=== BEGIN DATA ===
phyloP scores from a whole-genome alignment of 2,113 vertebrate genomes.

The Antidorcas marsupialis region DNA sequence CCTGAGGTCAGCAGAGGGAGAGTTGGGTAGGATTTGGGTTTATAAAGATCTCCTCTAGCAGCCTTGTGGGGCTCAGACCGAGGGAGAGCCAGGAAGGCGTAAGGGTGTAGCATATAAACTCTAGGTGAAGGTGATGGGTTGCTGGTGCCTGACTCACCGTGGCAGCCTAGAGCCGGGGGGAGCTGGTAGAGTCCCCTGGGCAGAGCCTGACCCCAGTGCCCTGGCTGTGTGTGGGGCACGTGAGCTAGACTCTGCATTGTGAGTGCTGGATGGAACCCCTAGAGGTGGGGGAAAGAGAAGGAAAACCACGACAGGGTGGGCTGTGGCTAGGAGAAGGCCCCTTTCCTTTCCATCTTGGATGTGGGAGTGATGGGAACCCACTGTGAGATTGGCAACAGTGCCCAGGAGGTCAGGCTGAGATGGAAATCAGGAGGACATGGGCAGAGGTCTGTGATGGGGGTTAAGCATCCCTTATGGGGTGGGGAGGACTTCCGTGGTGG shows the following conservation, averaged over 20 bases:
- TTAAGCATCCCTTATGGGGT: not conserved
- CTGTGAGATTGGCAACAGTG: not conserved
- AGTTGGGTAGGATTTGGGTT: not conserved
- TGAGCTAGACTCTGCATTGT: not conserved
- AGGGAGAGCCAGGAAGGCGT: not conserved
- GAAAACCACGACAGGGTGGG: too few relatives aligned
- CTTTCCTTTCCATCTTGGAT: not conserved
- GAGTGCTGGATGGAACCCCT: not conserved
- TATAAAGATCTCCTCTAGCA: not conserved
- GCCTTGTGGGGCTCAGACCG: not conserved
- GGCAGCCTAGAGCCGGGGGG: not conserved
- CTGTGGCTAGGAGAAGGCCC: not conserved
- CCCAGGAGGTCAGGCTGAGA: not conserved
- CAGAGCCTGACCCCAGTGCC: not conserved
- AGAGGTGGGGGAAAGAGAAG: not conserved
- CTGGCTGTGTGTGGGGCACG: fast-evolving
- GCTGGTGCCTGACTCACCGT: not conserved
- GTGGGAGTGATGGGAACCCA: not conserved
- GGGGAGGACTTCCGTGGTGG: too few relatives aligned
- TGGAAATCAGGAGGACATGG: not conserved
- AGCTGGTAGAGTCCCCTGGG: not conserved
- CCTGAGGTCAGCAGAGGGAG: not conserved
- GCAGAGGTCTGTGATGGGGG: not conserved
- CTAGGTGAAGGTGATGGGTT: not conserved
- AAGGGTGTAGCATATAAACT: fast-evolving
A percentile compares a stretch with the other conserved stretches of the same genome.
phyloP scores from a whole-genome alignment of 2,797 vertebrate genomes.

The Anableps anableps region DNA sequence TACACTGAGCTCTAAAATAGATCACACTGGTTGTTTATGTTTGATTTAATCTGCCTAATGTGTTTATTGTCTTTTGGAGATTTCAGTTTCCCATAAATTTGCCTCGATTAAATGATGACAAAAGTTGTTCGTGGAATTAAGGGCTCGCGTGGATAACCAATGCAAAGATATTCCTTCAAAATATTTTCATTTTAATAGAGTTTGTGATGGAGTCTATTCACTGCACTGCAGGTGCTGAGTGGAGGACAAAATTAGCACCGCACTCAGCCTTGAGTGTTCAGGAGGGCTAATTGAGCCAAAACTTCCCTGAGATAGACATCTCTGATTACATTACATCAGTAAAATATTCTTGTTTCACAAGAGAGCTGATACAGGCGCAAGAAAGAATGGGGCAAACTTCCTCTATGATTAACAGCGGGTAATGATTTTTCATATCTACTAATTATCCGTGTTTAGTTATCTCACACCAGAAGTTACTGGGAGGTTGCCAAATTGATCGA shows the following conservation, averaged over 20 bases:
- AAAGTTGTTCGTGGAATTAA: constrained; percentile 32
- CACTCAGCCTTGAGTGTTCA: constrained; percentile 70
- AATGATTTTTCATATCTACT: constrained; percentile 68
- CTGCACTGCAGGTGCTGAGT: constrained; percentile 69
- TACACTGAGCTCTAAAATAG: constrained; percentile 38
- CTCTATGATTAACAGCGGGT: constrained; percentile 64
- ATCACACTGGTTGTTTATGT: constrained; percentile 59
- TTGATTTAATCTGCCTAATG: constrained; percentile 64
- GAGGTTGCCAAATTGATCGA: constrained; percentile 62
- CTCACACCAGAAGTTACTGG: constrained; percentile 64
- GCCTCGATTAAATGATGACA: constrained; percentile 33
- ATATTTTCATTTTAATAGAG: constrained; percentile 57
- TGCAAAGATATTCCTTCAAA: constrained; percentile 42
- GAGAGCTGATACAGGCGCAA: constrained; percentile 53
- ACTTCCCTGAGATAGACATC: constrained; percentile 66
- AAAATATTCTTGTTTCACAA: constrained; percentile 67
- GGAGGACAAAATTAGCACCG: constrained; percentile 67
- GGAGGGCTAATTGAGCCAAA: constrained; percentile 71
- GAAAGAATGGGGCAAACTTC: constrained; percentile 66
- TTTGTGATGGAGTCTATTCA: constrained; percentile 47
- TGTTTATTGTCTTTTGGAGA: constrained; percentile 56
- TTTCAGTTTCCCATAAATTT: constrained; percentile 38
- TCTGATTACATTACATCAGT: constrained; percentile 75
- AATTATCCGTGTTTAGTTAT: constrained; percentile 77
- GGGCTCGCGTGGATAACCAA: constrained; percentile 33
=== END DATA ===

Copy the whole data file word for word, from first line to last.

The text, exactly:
phyloP scores from a whole-genome alignment of 2,113 vertebrate genomes.

The Antidorcas marsupialis region DNA sequence CCTGAGGTCAGCAGAGGGAGAGTTGGGTAGGATTTGGGTTTATAAAGATCTCCTCTAGCAGCCTTGTGGGGCTCAGACCGAGGGAGAGCCAGGAAGGCGTAAGGGTGTAGCATATAAACTCTAGGTGAAGGTGATGGGTTGCTGGTGCCTGACTCACCGTGGCAGCCTAGAGCCGGGGGGAGCTGGTAGAGTCCCCTGGGCAGAGCCTGACCCCAGTGCCCTGGCTGTGTGTGGGGCACGTGAGCTAGACTCTGCATTGTGAGTGCTGGATGGAACCCCTAGAGGTGGGGGAAAGAGAAGGAAAACCACGACAGGGTGGGCTGTGGCTAGGAGAAGGCCCCTTTCCTTTCCATCTTGGATGTGGGAGTGATGGGAACCCACTGTGAGATTGGCAACAGTGCCCAGGAGGTCAGGCTGAGATGGAAATCAGGAGGACATGGGCAGAGGTCTGTGATGGGGGTTAAGCATCCCTTATGGGGTGGGGAGGACTTCCGTGGTGG shows the following conservation, averaged over 20 bases:
- TTAAGCATCCCTTATGGGGT: not conserved
- CTGTGAGATTGGCAACAGTG: not conserved
- AGTTGGGTAGGATTTGGGTT: not conserved
- TGAGCTAGACTCTGCATTGT: not conserved
- AGGGAGAGCCAGGAAGGCGT: not conserved
- GAAAACCACGACAGGGTGGG: too few relatives aligned
- CTTTCCTTTCCATCTTGGAT: not conserved
- GAGTGCTGGATGGAACCCCT: not conserved
- TATAAAGATCTCCTCTAGCA: not conserved
- GCCTTGTGGGGCTCAGACCG: not conserved
- GGCAGCCTAGAGCCGGGGGG: not conserved
- CTGTGGCTAGGAGAAGGCCC: not conserved
- CCCAGGAGGTCAGGCTGAGA: not conserved
- CAGAGCCTGACCCCAGTGCC: not conserved
- AGAGGTGGGGGAAAGAGAAG: not conserved
- CTGGCTGTGTGTGGGGCACG: fast-evolving
- GCTGGTGCCTGACTCACCGT: not conserved
- GTGGGAGTGATGGGAACCCA: not conserved
- GGGGAGGACTTCCGTGGTGG: too few relatives aligned
- TGGAAATCAGGAGGACATGG: not conserved
- AGCTGGTAGAGTCCCCTGGG: not conserved
- CCTGAGGTCAGCAGAGGGAG: not conserved
- GCAGAGGTCTGTGATGGGGG: not conserved
- CTAGGTGAAGGTGATGGGTT: not conserved
- AAGGGTGTAGCATATAAACT: fast-evolving
A percentile compares a stretch with the other conserved stretches of the same genome.
phyloP scores from a whole-genome alignment of 2,797 vertebrate genomes.

The Anableps anableps region DNA sequence TACACTGAGCTCTAAAATAGATCACACTGGTTGTTTATGTTTGATTTAATCTGCCTAATGTGTTTATTGTCTTTTGGAGATTTCAGTTTCCCATAAATTTGCCTCGATTAAATGATGACAAAAGTTGTTCGTGGAATTAAGGGCTCGCGTGGATAACCAATGCAAAGATATTCCTTCAAAATATTTTCATTTTAATAGAGTTTGTGATGGAGTCTATTCACTGCACTGCAGGTGCTGAGTGGAGGACAAAATTAGCACCGCACTCAGCCTTGAGTGTTCAGGAGGGCTAATTGAGCCAAAACTTCCCTGAGATAGACATCTCTGATTACATTACATCAGTAAAATATTCTTGTTTCACAAGAGAGCTGATACAGGCGCAAGAAAGAATGGGGCAAACTTCCTCTATGATTAACAGCGGGTAATGATTTTTCATATCTACTAATTATCCGTGTTTAGTTATCTCACACCAGAAGTTACTGGGAGGTTGCCAAATTGATCGA shows the following conservation, averaged over 20 bases:
- AAAGTTGTTCGTGGAATTAA: constrained; percentile 32
- CACTCAGCCTTGAGTGTTCA: constrained; percentile 70
- AATGATTTTTCATATCTACT: constrained; percentile 68
- CTGCACTGCAGGTGCTGAGT: constrained; percentile 69
- TACACTGAGCTCTAAAATAG: constrained; percentile 38
- CTCTATGATTAACAGCGGGT: constrained; percentile 64
- ATCACACTGGTTGTTTATGT: constrained; percentile 59
- TTGATTTAATCTGCCTAATG: constrained; percentile 64
- GAGGTTGCCAAATTGATCGA: constrained; percentile 62
- CTCACACCAGAAGTTACTGG: constrained; percentile 64
- GCCTCGATTAAATGATGACA: constrained; percentile 33
- ATATTTTCATTTTAATAGAG: constrained; percentile 57
- TGCAAAGATATTCCTTCAAA: constrained; percentile 42
- GAGAGCTGATACAGGCGCAA: constrained; percentile 53
- ACTTCCCTGAGATAGACATC: constrained; percentile 66
- AAAATATTCTTGTTTCACAA: constrained; percentile 67
- GGAGGACAAAATTAGCACCG: constrained; percentile 67
- GGAGGGCTAATTGAGCCAAA: constrained; percentile 71
- GAAAGAATGGGGCAAACTTC: constrained; percentile 66
- TTTGTGATGGAGTCTATTCA: constrained; percentile 47
- TGTTTATTGTCTTTTGGAGA: constrained; percentile 56
- TTTCAGTTTCCCATAAATTT: constrained; percentile 38
- TCTGATTACATTACATCAGT: constrained; percentile 75
- AATTATCCGTGTTTAGTTAT: constrained; percentile 77
- GGGCTCGCGTGGATAACCAA: constrained; percentile 33